Avalanche Advisory: Sunday - Dec 2, 2018

Avalanche Advisory published on December 2, 2018 @ 6:44 am
Issued by Josh Feinberg - Eastern Sierra Avalanche Center

*Bottom line UPDATE for Monday - Natural and human triggered avlanches are unlikely, but small avalanches are not impossible in isolated areas or extreme terrain at upper elevations where a wind slab with lingering sensitivity may still exist on SE-S-N-NE terrain.  Next FULLY updated advisory will be published Tuesday morning.  

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Above Treeline

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Near Treeline

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Below Treeline
Avalanche Problem 1: Wind Slab
  • Type ?
  • Aspect/Elevation ?
  • Likelihood ?
    Very Likely
  • Size ?
    Very Large

Moderately heavy snowfall from mid-morning thru mid-afternoon yesterday (Saturday) accompanied by STRONG SW winds created widespread wind slabs on leeward terrain at all elevations.  SE-E-N-NW facing slopes will be most concerning especially at tree line and above, but wind slabs will likely also be found at lower elevations and in typically more sheltered terrain due to the strength of yesterday’s winds.  Be on the lookout for denser snow deposits and clues such as cornices and wind ridges to help determine where these slabs may exist.  As time passes these wind slabs will become less sensitive and more stable.  Watch for signs such as shooting cracks, and do your own localized assessments to see how these wind slabs are bonding over the next two days before committing to steeper potentially wind-loaded terrain.  Avalanches could be large enough to bury a person.   

advisory discussion

Thanksgiving was the first real storm of the season.  Dropping a foot+ of snow above 9000’, it paved the way for this week’s colder Wednesday-Thursday storm which dropped another 2-3’ of snow, with highest amounts recorded around Tioga Pass and Snow levels reaching down to 6000’.  The sun came out on Friday and everywhere the eye could see was a beautiful winter wonderland.  Along with the sun, winds increased Friday as well at higher elevations adding some impressive snow banners blowing off of peaks, before calming considerably Friday evening.  Small cornice collapses were observed over the Sherwin ridgeline Friday evening as a result of those winds which redistributed snow onto leeward slopes, and surely created some fresh wind slabs especially in exposed areas at tree-line and above.  Saturday morning started off clear, but quickly turned stormy mid-morning with moderately heavy snowfall and STRONG SW winds which persisted into late afternoon.  Some hardy split-boarders made it out to Redcone bowl and found some great skiing on its western slopes which the SW winds weren’t loading, but wisely stayed away from the more suspect north slopes.  While ESAC was hosting it’s spectrum of avalanche clinics at it’s season kick-off event at Main Lodge on Mammoth Mtn, hardy skiers and boarders riding lifts outside in the storm were finding some of the best turns of the year.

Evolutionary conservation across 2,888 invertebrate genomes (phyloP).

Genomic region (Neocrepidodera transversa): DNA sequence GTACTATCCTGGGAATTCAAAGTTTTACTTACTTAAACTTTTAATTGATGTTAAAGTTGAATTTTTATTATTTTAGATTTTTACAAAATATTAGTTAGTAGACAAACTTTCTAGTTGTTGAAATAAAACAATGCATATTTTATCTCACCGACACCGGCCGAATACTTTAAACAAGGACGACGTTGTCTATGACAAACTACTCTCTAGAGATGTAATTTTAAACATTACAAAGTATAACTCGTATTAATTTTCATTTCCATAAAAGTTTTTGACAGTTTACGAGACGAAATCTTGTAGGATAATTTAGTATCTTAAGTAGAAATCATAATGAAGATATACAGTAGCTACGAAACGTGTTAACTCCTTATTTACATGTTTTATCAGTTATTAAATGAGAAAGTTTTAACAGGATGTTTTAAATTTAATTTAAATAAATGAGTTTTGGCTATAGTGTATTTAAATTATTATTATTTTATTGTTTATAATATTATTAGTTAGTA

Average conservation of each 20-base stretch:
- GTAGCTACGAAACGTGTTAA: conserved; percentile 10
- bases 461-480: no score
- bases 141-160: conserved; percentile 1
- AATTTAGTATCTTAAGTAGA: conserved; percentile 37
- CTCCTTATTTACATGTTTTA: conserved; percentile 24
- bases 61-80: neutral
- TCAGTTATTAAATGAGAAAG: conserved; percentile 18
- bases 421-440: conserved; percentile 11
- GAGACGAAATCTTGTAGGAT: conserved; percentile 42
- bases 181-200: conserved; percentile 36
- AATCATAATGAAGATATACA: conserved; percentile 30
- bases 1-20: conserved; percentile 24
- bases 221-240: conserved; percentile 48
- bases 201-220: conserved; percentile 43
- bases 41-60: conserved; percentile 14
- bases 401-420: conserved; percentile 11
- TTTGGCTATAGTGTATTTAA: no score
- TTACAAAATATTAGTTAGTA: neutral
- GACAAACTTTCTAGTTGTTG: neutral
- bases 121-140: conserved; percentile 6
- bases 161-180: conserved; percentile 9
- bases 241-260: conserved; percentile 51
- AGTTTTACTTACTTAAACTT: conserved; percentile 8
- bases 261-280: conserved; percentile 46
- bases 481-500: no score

Much in contrast to last season, the underlying snowpack to the ground this season at this time does not have suspect weak layers lurking, since all of the snow on the ground has fallen so recently.  Our biggest avalanche concern for today (Sunday) will be surface instabilities in the form of wind slabs at mid to upper elevations as a result of the STRONG SW winds that blew most of yesterday (Saturday) which re-distributed some of the 2-3’ of soft snow that fell mid-week and blew the fresh 4-10” of snow that came down yesterday (Saturday) into fresh wind slabs on leeward terrain at all elevations.  With sunny skies and calm conditions Sunday and Monday, these wind slabs will strengthen and become less concerning with time.  It will be important for backcountry users to recognize where wind slabs may be and do their own localized assessments of wind-deposited slopes to see just how these new wind slabs are bonding.  

Keep in mind the coverage is still thin!  Despite the appearance of smooth snow covered slopes, rocks, tree stumps and logs are lurking just under the surface.  Don’t end your season with an injury before it really even begins!


weather summary

Expect sunny skies, light winds and chilly temperatures for Sunday and Monday.  Sunday will be considerably colder than Monday. Clouds begin to thicken Monday night as the next low pressure system moves into our area off of the Pacific bringing good chances of light snow from Monday night thru Thursday.  

Two-Day Mountain Weather Forecast Produced in partnership with the Reno NWS
For 8,000 ft. to 10,000 ft.
Sunday Sunday Night Monday
Weather: Sunny Partly cloudy then becoming clear Mostly sunny
Temperatures: 18 to 24 deg. F. 5 to 11 deg. F. 26 to 32 deg. F.
Mid Slope Winds: N/A N/A N/A
Expected snowfall: 0 in. 0 in. 0 in.
Over 10,000 ft.
Sunday Sunday Night Monday
Weather: Sunny Partly cloudy then becoming clear Mostly sunny
Temperatures: 11 to 16 deg. F. 1 to 7 deg. F. 20 to 25 deg. F.
Ridge Top Winds: West to northwest Southwest Southwest
Expected snowfall: 0 in. 0 in. 0 in.
This Avalanche Advisory is designed to generally describe avalanche conditions where local variations always occur. This product only applies to backcountry areas located outside established ski area boundaries. The information in this Advisory is provided by the Eastern Sierra Avalanche Center, who is solely responsible for its content.

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